Wednesday, September 14, 2011



THE GHOST SHIP is certainly one of the least well-known works in the oeuvre of producer Val Lewton, but after just one viewing, it's my new favorite Lewton.

Directed by Mark Robson immediately on the heels of THE SEVENTH VICTIM, the film follows another young innocent, Tom Merriam, as he secures a berth of "third officer" aboard a ship run by the authoritarian Captain Stone. As with most Lewton-produced films, the evolution of evil in the screenplay is subtle and deceptive: when Merriam first encounters Stone, the latter seems a fairly avuncular fellow, eager to find in Merriam a sort of symbolic son who will carry on his beliefs. Unfortunately, Stone's beliefs include what he calls "the right of risk," meaning his conviction that as captain he possesses the right to deal as he pleases with the lives of the men serving under him. Merriam suspects but cannot prove that the captain sets up one of the crewmen to be killed "by accident." None of the other crewmen support Merriam's suspicions, not even the intelligent radio-operator Sparks, who can quote Latin to Merriam yet chooses to hide his head in the sand (not unlike the tragic poet-character in SEVENTH VICTIM). Merriam leaves the ship but by happenstance finds himself aboard it once more as a passenger. He knows that Stone plans to kill him but up until the conclusion none of the crew will credence his fears.

The gradual exposition of Stone's subtly psychotic character is on a par with the character of Wolf Larson from Jack London's SEA WOLF, and as in London the captain's authority becomes a universal metaphor for the tyranny of authoritarians everywhere. However, though Captain Stone is a "psycho," at no time does he evince the qualities of what I term "strangeness" that would make this a film of the "uncanny" type. The title "Ghost Ship" is entirely metaphorical, used in much the same way Henrik Ibsen uses a similar metaphor in his play GHOSTS. In such works "ghosts" are the dead weight of the past, often if not always incarnated in the mistakes and failings of a previous generation, which the current generation must then seek to redeem.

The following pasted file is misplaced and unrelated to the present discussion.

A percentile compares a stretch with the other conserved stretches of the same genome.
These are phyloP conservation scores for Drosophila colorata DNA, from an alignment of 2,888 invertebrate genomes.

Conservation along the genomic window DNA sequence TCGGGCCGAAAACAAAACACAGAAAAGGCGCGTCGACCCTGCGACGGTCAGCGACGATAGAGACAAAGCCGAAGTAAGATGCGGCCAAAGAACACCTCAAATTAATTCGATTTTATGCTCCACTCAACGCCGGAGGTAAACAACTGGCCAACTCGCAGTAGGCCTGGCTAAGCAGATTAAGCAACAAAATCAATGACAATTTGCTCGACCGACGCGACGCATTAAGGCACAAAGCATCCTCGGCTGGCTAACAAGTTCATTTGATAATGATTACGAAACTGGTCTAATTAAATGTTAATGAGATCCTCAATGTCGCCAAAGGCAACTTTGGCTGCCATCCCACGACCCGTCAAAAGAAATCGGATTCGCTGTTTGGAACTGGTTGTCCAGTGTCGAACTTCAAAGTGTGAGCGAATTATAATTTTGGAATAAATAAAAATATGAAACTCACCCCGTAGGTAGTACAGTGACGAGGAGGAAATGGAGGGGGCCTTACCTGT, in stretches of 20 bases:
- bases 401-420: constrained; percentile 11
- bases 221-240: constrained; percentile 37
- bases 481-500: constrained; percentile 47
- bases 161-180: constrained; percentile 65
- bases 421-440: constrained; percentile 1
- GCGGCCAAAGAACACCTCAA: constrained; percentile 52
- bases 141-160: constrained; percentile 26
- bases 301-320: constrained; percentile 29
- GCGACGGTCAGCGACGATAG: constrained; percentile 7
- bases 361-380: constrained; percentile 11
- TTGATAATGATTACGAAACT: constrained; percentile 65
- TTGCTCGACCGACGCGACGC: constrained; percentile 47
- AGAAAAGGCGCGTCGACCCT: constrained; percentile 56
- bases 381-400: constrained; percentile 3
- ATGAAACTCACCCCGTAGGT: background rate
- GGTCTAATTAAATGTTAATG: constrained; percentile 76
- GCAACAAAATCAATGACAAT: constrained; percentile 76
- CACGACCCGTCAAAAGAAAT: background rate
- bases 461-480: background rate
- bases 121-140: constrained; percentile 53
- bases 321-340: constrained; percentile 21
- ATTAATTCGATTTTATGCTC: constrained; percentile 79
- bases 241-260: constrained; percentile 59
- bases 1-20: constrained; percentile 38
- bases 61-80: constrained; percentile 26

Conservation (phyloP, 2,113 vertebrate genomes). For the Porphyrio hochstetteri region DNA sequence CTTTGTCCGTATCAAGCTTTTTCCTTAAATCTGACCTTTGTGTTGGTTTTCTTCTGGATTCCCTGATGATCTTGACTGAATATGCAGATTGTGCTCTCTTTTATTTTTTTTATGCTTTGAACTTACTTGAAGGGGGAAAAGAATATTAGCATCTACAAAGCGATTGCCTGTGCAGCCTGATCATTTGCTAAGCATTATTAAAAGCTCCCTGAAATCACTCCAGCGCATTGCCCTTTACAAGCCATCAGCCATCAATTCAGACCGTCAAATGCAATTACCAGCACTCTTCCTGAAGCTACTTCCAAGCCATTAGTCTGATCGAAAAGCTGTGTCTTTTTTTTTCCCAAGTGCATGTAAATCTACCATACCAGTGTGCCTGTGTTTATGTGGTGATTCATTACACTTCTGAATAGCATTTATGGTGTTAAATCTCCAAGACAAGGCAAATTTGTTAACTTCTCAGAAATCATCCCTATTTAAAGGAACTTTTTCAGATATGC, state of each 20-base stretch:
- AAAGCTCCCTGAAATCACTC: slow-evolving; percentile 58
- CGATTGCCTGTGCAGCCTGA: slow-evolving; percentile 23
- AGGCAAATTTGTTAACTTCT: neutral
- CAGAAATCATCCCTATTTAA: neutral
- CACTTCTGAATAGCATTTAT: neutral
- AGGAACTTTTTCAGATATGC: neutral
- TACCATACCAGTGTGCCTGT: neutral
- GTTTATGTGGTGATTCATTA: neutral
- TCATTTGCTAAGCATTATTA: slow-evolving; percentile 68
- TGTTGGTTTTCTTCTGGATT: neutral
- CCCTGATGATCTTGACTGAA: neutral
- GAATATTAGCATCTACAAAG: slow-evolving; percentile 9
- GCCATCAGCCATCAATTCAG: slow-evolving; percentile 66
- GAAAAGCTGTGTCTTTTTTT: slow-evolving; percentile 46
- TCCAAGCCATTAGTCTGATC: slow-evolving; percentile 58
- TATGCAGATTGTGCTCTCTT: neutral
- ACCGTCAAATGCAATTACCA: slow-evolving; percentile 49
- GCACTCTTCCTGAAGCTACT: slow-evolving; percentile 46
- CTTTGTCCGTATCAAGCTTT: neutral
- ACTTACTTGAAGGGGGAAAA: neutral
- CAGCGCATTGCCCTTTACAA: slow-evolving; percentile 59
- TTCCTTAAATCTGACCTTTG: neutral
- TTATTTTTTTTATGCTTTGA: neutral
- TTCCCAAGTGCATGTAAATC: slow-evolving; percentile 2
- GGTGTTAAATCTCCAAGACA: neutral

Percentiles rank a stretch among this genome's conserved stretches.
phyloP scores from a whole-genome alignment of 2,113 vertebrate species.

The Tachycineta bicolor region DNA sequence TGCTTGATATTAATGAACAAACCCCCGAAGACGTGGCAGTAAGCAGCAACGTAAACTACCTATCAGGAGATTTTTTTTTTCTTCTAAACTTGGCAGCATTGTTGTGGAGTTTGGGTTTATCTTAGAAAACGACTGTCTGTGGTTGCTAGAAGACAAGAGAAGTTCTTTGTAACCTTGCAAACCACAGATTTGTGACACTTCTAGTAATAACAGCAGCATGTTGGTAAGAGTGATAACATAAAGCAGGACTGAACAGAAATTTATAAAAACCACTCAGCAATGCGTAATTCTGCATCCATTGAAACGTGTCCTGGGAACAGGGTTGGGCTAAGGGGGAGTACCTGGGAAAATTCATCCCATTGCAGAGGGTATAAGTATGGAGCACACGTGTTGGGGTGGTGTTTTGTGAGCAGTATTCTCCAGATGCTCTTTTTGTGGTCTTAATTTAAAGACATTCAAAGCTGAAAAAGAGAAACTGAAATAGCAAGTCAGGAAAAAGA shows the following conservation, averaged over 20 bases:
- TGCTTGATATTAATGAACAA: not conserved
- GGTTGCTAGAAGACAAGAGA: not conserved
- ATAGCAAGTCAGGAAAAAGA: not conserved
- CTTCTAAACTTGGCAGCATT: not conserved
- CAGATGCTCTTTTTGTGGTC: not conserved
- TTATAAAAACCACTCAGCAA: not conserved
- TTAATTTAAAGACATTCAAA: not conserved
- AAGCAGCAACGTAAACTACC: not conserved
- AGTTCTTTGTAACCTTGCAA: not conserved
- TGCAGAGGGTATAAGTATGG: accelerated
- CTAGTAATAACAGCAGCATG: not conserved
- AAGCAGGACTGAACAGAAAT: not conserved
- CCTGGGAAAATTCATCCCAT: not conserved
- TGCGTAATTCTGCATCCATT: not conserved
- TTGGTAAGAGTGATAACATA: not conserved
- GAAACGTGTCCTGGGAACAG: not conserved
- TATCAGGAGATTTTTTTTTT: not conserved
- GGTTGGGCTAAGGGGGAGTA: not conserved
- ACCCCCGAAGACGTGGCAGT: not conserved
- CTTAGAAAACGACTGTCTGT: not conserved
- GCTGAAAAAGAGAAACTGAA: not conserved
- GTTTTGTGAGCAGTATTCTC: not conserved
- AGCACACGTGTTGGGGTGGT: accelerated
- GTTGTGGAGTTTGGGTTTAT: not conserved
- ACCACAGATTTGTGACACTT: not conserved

Only at one point does GHOST SHIP seem "spooky," during a sequence when a cargo-hook aboard ship breaks loose from its moorings and swings wildly about, as if attempting to attack the men manning the ship.

In my SEVENTH VICTIM review I commented that many Lewton films possess what I called a "Jane Eyre myth" in that one character often supplants another one's romantic partner. This appears loosely through the character of Edith Barrett, a fortysomething woman who has maintained a relationship with Captain Stone for 15 years, though the precise nature of that relationship remains veiled. In her few scenes it's plain that she's aware that Stone has lost his humanity through his grim insistence on the captain's absolute authority. She loses the fight for Stone's soul, but she's an indirect vessel through which Merriam, after his life is saved, is fully redeemed to society, in that through Edith Merriam meets Edith's sister in the film's last scene. Clearly the sister is a substitute for Edith herself, in contrast, say, to the more direct transference of affections of a male character from one sister to another in SEVENTH VICTIM.

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